When considering what the inspiration was the new Mercedes-Benz SLS, it’s hard not to look past the classic 300SL. As well as being the first gullwing car ever, it was also the fastest car of its day and featured a range of innovative and revolutionary features.
First seen at the 1954 New York Auto Show, the 300SL was originally a successful race car scoring wins at Le Mans a second and fourth place on the Mille Miglia. Its efficient aerodynamics and light weight made it ideal for GT and long distance racing car.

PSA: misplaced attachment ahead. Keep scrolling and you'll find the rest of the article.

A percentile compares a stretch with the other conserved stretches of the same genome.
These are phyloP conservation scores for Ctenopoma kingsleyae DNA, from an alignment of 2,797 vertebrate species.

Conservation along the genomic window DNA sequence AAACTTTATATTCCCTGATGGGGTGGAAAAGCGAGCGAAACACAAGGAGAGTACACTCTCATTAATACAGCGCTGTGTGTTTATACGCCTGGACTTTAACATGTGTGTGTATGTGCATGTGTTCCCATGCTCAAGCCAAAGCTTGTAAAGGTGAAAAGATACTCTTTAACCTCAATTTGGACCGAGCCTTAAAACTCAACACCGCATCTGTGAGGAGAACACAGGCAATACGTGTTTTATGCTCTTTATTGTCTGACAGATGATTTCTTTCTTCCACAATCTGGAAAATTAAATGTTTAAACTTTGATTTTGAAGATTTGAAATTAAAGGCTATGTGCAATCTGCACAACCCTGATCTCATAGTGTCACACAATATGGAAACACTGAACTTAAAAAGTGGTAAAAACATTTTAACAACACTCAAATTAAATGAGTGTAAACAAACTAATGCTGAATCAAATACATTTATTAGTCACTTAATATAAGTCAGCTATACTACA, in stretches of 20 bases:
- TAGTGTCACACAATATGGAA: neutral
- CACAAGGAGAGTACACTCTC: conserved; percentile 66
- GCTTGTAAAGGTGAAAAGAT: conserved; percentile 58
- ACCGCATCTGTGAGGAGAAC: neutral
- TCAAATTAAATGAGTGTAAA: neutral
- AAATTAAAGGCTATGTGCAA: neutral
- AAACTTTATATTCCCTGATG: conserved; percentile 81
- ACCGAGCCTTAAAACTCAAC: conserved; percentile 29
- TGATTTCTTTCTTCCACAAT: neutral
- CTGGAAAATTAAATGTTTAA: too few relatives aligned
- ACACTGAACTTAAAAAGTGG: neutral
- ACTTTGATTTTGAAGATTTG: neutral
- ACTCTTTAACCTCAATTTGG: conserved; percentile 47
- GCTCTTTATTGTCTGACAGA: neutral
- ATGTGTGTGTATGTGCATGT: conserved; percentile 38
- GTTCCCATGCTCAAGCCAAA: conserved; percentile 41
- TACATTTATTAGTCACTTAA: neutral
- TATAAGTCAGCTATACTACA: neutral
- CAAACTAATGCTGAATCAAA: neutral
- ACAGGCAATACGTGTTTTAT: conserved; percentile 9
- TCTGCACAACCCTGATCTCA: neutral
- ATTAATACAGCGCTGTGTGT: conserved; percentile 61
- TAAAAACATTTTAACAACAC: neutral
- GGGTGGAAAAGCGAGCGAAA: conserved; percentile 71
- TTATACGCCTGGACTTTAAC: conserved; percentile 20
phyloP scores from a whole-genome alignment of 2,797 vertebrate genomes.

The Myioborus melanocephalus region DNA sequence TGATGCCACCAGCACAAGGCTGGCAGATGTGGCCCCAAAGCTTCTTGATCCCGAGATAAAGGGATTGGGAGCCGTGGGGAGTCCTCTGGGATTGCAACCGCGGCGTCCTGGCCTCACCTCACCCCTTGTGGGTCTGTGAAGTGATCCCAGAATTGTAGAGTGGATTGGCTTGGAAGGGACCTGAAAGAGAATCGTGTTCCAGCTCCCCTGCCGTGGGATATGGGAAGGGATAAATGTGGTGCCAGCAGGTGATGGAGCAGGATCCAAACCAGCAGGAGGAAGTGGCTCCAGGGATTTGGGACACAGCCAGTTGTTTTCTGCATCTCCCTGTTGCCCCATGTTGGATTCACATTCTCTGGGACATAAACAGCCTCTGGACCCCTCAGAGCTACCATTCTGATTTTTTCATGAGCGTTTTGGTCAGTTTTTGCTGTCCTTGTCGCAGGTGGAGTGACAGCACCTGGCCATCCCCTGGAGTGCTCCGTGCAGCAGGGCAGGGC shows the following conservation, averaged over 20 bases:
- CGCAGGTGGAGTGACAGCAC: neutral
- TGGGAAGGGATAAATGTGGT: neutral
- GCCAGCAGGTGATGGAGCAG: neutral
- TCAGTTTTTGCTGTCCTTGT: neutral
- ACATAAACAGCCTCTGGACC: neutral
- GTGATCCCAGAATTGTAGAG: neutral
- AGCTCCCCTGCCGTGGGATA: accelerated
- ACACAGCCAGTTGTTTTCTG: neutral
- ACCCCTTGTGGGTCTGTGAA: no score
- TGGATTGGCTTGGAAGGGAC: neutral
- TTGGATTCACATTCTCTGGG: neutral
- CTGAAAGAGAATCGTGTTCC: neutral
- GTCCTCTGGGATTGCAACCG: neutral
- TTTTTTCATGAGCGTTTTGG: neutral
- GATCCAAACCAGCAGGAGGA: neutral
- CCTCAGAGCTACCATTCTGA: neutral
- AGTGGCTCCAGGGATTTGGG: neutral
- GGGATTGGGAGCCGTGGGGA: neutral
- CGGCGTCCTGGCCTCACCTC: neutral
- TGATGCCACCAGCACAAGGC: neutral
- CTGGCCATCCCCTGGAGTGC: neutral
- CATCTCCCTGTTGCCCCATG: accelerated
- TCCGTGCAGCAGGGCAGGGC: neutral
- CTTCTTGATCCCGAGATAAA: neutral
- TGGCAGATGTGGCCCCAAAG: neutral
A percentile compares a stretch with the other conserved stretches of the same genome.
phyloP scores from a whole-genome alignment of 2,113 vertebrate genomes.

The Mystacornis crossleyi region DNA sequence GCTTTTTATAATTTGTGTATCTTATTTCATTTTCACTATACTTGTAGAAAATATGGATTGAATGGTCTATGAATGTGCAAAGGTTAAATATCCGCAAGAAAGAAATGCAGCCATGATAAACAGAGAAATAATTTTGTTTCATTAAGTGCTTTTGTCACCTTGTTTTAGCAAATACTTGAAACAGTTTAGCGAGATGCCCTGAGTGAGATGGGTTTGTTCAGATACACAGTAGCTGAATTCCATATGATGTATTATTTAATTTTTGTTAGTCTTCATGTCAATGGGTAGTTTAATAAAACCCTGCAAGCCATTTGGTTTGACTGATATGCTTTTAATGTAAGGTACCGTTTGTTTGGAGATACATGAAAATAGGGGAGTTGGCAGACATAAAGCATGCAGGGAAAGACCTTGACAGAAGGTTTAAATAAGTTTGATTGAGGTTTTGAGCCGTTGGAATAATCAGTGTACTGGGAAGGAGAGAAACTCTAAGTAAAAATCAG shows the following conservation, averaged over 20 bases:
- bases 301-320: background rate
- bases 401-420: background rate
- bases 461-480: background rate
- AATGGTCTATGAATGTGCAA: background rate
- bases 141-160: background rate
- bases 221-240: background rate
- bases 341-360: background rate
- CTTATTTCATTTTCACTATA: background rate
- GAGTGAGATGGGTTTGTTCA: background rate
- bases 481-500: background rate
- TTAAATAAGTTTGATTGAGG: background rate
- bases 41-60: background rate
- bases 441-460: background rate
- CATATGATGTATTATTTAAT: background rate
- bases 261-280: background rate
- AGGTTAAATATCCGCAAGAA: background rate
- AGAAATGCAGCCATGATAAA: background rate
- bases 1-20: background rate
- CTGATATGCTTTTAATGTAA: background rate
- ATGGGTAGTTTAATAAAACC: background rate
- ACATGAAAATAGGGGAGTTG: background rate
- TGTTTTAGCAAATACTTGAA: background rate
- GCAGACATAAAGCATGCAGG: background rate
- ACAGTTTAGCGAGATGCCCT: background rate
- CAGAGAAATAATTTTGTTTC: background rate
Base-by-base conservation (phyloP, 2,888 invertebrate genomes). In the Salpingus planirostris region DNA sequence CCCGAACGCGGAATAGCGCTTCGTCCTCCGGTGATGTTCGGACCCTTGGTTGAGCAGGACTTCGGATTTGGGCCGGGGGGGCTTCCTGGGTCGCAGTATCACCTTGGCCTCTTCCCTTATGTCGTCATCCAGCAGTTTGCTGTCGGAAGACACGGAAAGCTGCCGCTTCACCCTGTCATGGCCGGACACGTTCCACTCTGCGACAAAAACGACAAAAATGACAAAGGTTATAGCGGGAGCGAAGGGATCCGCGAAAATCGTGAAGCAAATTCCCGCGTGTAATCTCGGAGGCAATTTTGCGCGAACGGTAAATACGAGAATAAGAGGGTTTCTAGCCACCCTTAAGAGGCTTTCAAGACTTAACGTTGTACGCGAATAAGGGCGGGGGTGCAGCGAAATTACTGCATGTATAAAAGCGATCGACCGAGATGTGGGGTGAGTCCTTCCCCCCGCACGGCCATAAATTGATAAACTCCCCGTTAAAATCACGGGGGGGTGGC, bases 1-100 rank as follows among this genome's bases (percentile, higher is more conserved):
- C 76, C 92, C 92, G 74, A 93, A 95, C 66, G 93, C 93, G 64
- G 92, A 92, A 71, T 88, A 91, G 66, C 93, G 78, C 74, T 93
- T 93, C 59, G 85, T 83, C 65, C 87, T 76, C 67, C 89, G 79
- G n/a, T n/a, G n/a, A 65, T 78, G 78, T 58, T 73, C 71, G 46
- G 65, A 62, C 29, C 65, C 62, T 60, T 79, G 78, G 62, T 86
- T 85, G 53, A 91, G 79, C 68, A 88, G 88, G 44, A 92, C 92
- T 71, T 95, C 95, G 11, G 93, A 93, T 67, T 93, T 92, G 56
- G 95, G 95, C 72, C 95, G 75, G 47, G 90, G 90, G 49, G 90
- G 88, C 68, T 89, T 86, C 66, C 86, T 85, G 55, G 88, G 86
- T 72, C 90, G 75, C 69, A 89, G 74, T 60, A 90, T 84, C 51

Tech-wise, asides from the never seen before roof-hinged gullwing doors, the 300SL was the first car to feature direct-injection to its 3.0-litre straight six engine. It also got independent suspension on all four wheels, precise steering, an aluminium bonnet, boot and doors and “eyebrows” over the front-wheel arches to improve aerodynamics and reduce drag.
But the 300SL is not the only Mercedes to feature gullwing doors. Two concepts, the C111 and C112, have appeared since the 300SL and both undoubtedly have helped inspired the SLS we see today.
The revolutionarily gullwing theme continued with the C111, which appeared in its first guise in 1969. Mercedes used it as a test bed both for luxury features such as air-conditioning, leather seats and of course, gullwing doors.